|Discovery site||Kepler Space Observatory|
|0.012888 (± 0.000130) AU|
|0.584249 (± 0.000014) d|
|Inclination||83.9 (± 2.8)|
|8.9±2.1 g cm−3|
|Temperature||1,960 K (1,690 °C; 3,070 °F) (equilibrium) |
2,332 K (2,059 °C; 3,738 °F) (day side)
K2-229b (previously designated EPIC 228801451.01) is an extremely hot, solid, iron-rich exoplanet in a close orbit around the active K-dwarf K2-229 in the constellation Virgo, 335 light years away from Earth.
K2-229b is a relatively Earth-sized planet, first identified using the transit method, where a planet passes in front of its host star and blocks a tiny fraction of its light. When the planet was first discovered, only its radius was known. It was determined to be 1.165 REarth, or about 16.5% larger than Earth. A planet of this size is most likely rocky with a solid surface, like Earth itself. However, radial velocity measurements using the HARPS spectrograph revealed that K2-229b was far denser and more massive than initially expected. The planet has a mass of 2.59 MEarth and an extremely high density of about 8.9 g/cm3, giving it about 91% more surface gravity than Earth. The unusually high mass and density of K2-229b indicates a Mercury-like composition dominated by an iron core taking up about 70% of the planet's mass.
| mass = 0.837 +0.019
Due to its extremely tight orbit, K2-229b is one of the hottest planets yet found. It has an equilibrium temperature of 1,960 K (1,690 °C; 3,070 °F), hot enough to melt iron. The day side has an even higher temperature in excess of 2,330 K (2,060 °C; 3,730 °F).
K2-229b has one of the shortest orbital periods known, with one full orbit taking just 0.584 days (14 hours) to complete. The planet orbits its host star at a distance of 0.012888 AU, nearly 100 times closer in than Earth. For comparison, our Solar System's innermost planet, Mercury, takes 88 days to orbit at 0.39 AU. K2-229b has an orbital eccentricity of 0 and is most likely tidally locked with its host star.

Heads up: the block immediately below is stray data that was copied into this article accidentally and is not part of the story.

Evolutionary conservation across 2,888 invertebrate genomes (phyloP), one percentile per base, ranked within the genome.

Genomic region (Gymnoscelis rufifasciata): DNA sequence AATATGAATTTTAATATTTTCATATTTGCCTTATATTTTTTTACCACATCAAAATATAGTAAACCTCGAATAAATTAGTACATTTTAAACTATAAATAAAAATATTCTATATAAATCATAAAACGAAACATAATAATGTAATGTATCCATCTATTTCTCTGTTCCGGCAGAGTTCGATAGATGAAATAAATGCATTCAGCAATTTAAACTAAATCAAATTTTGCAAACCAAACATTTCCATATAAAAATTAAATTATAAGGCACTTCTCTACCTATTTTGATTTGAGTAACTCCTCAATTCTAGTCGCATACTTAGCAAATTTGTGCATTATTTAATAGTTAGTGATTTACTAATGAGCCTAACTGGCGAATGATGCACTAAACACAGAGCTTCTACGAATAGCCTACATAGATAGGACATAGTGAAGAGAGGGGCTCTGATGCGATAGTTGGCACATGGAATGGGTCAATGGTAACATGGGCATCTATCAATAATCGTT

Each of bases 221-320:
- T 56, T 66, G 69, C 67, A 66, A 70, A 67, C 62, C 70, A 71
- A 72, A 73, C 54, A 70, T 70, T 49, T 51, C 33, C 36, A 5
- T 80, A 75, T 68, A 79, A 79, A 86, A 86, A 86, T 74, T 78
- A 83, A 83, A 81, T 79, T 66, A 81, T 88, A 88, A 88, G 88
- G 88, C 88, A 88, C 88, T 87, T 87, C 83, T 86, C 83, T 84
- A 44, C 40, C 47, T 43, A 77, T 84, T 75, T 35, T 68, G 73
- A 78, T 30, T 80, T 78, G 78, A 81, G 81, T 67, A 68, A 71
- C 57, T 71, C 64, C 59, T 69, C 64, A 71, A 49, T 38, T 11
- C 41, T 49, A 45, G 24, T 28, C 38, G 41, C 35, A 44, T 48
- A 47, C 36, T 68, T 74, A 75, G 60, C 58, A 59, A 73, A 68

K2-229b orbits the orange dwarf star K2-229, which is about 79% the radius and 84% the mass of the Sun, with a temperature of 5185 K and an age of about 5.4 billion years. For comparison, the Sun has a temperature of 5778 K and is 4.5 billion years old. K2-229 has a visual magnitude of 10.985, too faint to be seen without a telescope. It is noted for being extremely active.
The discovery of the high mass and density of K2-229b was unexpected. "When we saw this planet that was Earth-sized, we thought it would have an Earth-like composition. But it turns out it's more like Mercury", astrophysicist Jessie Christiansen, who was not part of the team which discovered K2-229b, told Newsweek. The unusual Mercury-like composition of K2-229b is believed to offer insight into how it and other high-density, Mercury-like planets could have formed.
There are multiple hypotheses on how K2-229b became so dense, with one stating that much of the planet's atmosphere was eroded away by stellar radiation from its nearby, active star. Another hypothesis suggests that K2-229b was formed when two planets in the system collided, much like the theory on how the Moon was created from a collision between Earth and another planet. As of March 2018, all these theories are still in play, and there is not enough evidence to either prove or refute them.
Researchers also noted K2-229b's position in its planetary system. "Interestingly K2-229b is also the innermost planet in a system of at least 3 planets, though all three orbit much closer to their star than Mercury. More discoveries like this will help us shed light on the formation of these unusual planets, as well as Mercury itself", commented Dr. David Armstrong, one of the members of the team from the University of Warwick's Astronomy and Astrophysics Group which discovered the planet.
K2-229b is noted for being quite similar to Mercury, with about the same core-mass fraction of 68 +17
−25%. However, the former is far closer to its host star and is more susceptible to mantle evaporation than the latter. With a day side temperature of over 2,330 K (assuming it is tidally locked with its host star), K2-229 is expected to have at least a thin atmosphere of silicate vapor created from the high temperatures on the star-facing side of the planet. Despite the high activity of K2-229, the planet is not expected to completely lose this atmosphere. If K2-229b has a magnetic field it can resist atmospheric erosion, meaning that mantle evaporation is extremely unlikely to have resulted in the planet's iron-rich composition. That, and K2-229b is estimated to only lose 1.3×10−5 MEarth per year, too little to remove any more than a few percent of its total mass over its lifetime.